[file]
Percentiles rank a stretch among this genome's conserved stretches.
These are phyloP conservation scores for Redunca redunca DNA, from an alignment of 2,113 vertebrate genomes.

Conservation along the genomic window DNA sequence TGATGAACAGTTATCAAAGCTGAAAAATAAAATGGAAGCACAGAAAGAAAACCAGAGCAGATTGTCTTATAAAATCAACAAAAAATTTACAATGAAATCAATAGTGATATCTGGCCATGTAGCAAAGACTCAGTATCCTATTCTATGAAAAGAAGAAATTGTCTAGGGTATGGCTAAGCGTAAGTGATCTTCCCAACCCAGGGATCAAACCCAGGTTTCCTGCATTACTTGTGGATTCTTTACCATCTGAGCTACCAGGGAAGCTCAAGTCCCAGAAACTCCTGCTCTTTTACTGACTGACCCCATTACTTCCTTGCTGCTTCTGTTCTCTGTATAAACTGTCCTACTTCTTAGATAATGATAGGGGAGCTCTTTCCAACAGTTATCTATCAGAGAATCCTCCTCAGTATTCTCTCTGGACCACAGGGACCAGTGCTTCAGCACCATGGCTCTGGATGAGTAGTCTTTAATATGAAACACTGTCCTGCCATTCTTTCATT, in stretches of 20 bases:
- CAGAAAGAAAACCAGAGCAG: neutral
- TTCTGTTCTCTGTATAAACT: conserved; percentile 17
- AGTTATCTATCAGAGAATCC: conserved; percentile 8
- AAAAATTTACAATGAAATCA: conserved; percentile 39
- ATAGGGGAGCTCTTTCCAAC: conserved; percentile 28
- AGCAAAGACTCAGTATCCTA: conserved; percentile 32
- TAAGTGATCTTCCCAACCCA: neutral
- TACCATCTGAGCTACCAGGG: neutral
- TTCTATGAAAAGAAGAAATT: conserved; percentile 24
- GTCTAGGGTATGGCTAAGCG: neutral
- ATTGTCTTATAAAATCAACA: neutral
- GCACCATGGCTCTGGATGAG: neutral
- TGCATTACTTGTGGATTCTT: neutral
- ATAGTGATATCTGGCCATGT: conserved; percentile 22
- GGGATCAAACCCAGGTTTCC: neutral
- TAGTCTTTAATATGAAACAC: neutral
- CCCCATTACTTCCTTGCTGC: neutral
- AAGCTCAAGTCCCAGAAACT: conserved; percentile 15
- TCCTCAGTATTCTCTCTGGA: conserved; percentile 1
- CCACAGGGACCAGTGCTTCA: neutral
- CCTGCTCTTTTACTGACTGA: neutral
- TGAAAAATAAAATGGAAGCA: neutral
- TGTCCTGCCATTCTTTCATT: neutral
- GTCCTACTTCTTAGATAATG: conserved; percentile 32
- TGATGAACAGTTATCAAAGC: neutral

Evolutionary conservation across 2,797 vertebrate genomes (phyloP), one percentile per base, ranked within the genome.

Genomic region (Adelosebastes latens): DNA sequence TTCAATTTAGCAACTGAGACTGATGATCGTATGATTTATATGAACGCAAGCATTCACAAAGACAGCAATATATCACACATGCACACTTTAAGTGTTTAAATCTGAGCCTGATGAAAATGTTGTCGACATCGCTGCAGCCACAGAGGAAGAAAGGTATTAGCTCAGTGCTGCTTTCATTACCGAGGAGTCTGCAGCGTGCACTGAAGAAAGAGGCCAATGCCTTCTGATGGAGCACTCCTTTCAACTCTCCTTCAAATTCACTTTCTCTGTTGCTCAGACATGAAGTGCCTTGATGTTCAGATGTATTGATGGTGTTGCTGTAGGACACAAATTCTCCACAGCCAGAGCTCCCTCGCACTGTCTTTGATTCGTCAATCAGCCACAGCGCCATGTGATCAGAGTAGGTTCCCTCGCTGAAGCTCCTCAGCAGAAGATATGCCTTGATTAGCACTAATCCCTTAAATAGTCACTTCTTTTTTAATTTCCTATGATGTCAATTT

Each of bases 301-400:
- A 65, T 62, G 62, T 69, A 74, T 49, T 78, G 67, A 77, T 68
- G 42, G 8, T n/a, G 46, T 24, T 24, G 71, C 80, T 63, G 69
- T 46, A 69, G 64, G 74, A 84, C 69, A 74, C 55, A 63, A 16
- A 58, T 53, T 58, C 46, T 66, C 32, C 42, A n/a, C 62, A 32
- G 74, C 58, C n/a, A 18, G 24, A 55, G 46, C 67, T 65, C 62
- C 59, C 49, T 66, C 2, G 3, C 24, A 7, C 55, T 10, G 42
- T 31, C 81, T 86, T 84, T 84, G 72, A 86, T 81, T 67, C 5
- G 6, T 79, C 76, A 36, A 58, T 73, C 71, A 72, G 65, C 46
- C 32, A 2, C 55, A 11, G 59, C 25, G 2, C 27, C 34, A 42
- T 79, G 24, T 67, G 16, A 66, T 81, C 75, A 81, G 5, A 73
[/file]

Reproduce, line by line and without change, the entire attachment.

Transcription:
Percentiles rank a stretch among this genome's conserved stretches.
These are phyloP conservation scores for Redunca redunca DNA, from an alignment of 2,113 vertebrate genomes.

Conservation along the genomic window DNA sequence TGATGAACAGTTATCAAAGCTGAAAAATAAAATGGAAGCACAGAAAGAAAACCAGAGCAGATTGTCTTATAAAATCAACAAAAAATTTACAATGAAATCAATAGTGATATCTGGCCATGTAGCAAAGACTCAGTATCCTATTCTATGAAAAGAAGAAATTGTCTAGGGTATGGCTAAGCGTAAGTGATCTTCCCAACCCAGGGATCAAACCCAGGTTTCCTGCATTACTTGTGGATTCTTTACCATCTGAGCTACCAGGGAAGCTCAAGTCCCAGAAACTCCTGCTCTTTTACTGACTGACCCCATTACTTCCTTGCTGCTTCTGTTCTCTGTATAAACTGTCCTACTTCTTAGATAATGATAGGGGAGCTCTTTCCAACAGTTATCTATCAGAGAATCCTCCTCAGTATTCTCTCTGGACCACAGGGACCAGTGCTTCAGCACCATGGCTCTGGATGAGTAGTCTTTAATATGAAACACTGTCCTGCCATTCTTTCATT, in stretches of 20 bases:
- CAGAAAGAAAACCAGAGCAG: neutral
- TTCTGTTCTCTGTATAAACT: conserved; percentile 17
- AGTTATCTATCAGAGAATCC: conserved; percentile 8
- AAAAATTTACAATGAAATCA: conserved; percentile 39
- ATAGGGGAGCTCTTTCCAAC: conserved; percentile 28
- AGCAAAGACTCAGTATCCTA: conserved; percentile 32
- TAAGTGATCTTCCCAACCCA: neutral
- TACCATCTGAGCTACCAGGG: neutral
- TTCTATGAAAAGAAGAAATT: conserved; percentile 24
- GTCTAGGGTATGGCTAAGCG: neutral
- ATTGTCTTATAAAATCAACA: neutral
- GCACCATGGCTCTGGATGAG: neutral
- TGCATTACTTGTGGATTCTT: neutral
- ATAGTGATATCTGGCCATGT: conserved; percentile 22
- GGGATCAAACCCAGGTTTCC: neutral
- TAGTCTTTAATATGAAACAC: neutral
- CCCCATTACTTCCTTGCTGC: neutral
- AAGCTCAAGTCCCAGAAACT: conserved; percentile 15
- TCCTCAGTATTCTCTCTGGA: conserved; percentile 1
- CCACAGGGACCAGTGCTTCA: neutral
- CCTGCTCTTTTACTGACTGA: neutral
- TGAAAAATAAAATGGAAGCA: neutral
- TGTCCTGCCATTCTTTCATT: neutral
- GTCCTACTTCTTAGATAATG: conserved; percentile 32
- TGATGAACAGTTATCAAAGC: neutral

Evolutionary conservation across 2,797 vertebrate genomes (phyloP), one percentile per base, ranked within the genome.

Genomic region (Adelosebastes latens): DNA sequence TTCAATTTAGCAACTGAGACTGATGATCGTATGATTTATATGAACGCAAGCATTCACAAAGACAGCAATATATCACACATGCACACTTTAAGTGTTTAAATCTGAGCCTGATGAAAATGTTGTCGACATCGCTGCAGCCACAGAGGAAGAAAGGTATTAGCTCAGTGCTGCTTTCATTACCGAGGAGTCTGCAGCGTGCACTGAAGAAAGAGGCCAATGCCTTCTGATGGAGCACTCCTTTCAACTCTCCTTCAAATTCACTTTCTCTGTTGCTCAGACATGAAGTGCCTTGATGTTCAGATGTATTGATGGTGTTGCTGTAGGACACAAATTCTCCACAGCCAGAGCTCCCTCGCACTGTCTTTGATTCGTCAATCAGCCACAGCGCCATGTGATCAGAGTAGGTTCCCTCGCTGAAGCTCCTCAGCAGAAGATATGCCTTGATTAGCACTAATCCCTTAAATAGTCACTTCTTTTTTAATTTCCTATGATGTCAATTT

Each of bases 301-400:
- A 65, T 62, G 62, T 69, A 74, T 49, T 78, G 67, A 77, T 68
- G 42, G 8, T n/a, G 46, T 24, T 24, G 71, C 80, T 63, G 69
- T 46, A 69, G 64, G 74, A 84, C 69, A 74, C 55, A 63, A 16
- A 58, T 53, T 58, C 46, T 66, C 32, C 42, A n/a, C 62, A 32
- G 74, C 58, C n/a, A 18, G 24, A 55, G 46, C 67, T 65, C 62
- C 59, C 49, T 66, C 2, G 3, C 24, A 7, C 55, T 10, G 42
- T 31, C 81, T 86, T 84, T 84, G 72, A 86, T 81, T 67, C 5
- G 6, T 79, C 76, A 36, A 58, T 73, C 71, A 72, G 65, C 46
- C 32, A 2, C 55, A 11, G 59, C 25, G 2, C 27, C 34, A 42
- T 79, G 24, T 67, G 16, A 66, T 81, C 75, A 81, G 5, A 73